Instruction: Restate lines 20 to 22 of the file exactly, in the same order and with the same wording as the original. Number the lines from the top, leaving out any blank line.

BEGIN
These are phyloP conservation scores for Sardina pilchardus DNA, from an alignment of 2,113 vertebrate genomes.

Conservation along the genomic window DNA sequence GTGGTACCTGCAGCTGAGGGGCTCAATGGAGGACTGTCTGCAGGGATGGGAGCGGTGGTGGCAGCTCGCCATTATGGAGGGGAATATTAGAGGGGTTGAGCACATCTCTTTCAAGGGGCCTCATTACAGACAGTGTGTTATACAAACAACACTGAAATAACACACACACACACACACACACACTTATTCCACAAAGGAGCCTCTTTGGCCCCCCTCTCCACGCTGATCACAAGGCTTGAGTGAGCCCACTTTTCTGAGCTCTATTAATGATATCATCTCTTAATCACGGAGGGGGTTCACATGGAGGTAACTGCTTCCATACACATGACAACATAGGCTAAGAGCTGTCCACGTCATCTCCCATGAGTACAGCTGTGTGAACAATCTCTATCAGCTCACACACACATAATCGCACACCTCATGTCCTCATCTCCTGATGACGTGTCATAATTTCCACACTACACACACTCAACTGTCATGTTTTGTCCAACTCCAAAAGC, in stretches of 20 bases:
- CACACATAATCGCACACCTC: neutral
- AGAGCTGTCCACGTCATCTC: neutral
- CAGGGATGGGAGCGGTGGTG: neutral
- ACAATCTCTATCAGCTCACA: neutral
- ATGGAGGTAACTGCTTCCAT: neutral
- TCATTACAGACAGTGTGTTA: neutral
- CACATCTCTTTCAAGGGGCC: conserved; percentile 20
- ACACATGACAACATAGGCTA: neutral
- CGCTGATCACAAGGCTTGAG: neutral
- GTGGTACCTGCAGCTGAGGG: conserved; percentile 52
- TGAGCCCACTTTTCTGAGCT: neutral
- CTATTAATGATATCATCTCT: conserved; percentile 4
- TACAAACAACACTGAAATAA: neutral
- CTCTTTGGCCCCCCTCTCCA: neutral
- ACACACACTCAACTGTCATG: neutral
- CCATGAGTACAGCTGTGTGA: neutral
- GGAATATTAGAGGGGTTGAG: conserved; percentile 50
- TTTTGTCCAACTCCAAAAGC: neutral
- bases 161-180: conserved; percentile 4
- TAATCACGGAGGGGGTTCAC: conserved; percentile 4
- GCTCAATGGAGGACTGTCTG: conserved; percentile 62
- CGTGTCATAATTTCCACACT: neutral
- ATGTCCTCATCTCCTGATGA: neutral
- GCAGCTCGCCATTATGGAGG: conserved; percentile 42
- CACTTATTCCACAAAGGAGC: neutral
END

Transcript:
- TTTTGTCCAACTCCAAAAGC: neutral
- bases 161-180: conserved; percentile 4
- TAATCACGGAGGGGGTTCAC: conserved; percentile 4